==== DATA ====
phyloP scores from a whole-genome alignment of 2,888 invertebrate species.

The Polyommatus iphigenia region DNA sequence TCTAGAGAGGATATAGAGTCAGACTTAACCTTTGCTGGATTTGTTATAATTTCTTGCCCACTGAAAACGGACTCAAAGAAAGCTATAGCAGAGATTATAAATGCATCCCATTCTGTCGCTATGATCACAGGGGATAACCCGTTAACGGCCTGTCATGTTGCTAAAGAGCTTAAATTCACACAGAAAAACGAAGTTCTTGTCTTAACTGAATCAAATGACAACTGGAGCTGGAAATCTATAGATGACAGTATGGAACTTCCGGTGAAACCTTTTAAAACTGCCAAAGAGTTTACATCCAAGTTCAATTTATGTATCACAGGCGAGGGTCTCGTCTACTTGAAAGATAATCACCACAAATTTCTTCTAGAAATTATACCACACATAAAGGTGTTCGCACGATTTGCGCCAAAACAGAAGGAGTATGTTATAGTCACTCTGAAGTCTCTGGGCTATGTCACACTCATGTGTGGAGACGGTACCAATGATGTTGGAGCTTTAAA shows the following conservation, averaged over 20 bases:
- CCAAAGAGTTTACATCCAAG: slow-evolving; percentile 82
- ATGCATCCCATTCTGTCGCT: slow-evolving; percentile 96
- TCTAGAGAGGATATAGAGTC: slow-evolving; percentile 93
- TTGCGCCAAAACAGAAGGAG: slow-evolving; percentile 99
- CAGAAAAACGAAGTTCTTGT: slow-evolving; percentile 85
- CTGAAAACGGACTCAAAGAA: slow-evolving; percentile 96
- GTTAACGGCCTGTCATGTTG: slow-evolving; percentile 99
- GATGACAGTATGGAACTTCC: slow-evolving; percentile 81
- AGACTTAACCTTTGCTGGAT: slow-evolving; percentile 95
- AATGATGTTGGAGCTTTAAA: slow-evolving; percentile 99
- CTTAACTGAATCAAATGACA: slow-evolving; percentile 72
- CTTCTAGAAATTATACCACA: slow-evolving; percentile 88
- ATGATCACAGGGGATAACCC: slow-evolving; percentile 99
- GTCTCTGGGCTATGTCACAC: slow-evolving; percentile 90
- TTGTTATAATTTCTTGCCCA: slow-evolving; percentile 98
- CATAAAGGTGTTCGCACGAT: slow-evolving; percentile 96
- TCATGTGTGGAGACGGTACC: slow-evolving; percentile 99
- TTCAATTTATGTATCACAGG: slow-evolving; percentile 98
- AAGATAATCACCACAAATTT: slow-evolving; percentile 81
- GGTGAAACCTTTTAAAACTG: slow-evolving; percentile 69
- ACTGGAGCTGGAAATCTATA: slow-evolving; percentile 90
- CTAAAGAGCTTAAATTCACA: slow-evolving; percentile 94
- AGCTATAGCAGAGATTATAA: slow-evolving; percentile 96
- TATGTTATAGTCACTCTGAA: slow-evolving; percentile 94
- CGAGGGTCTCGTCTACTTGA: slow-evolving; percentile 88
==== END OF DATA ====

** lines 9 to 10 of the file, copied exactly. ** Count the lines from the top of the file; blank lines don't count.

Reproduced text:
- GTTAACGGCCTGTCATGTTG: slow-evolving; percentile 99
- GATGACAGTATGGAACTTCC: slow-evolving; percentile 81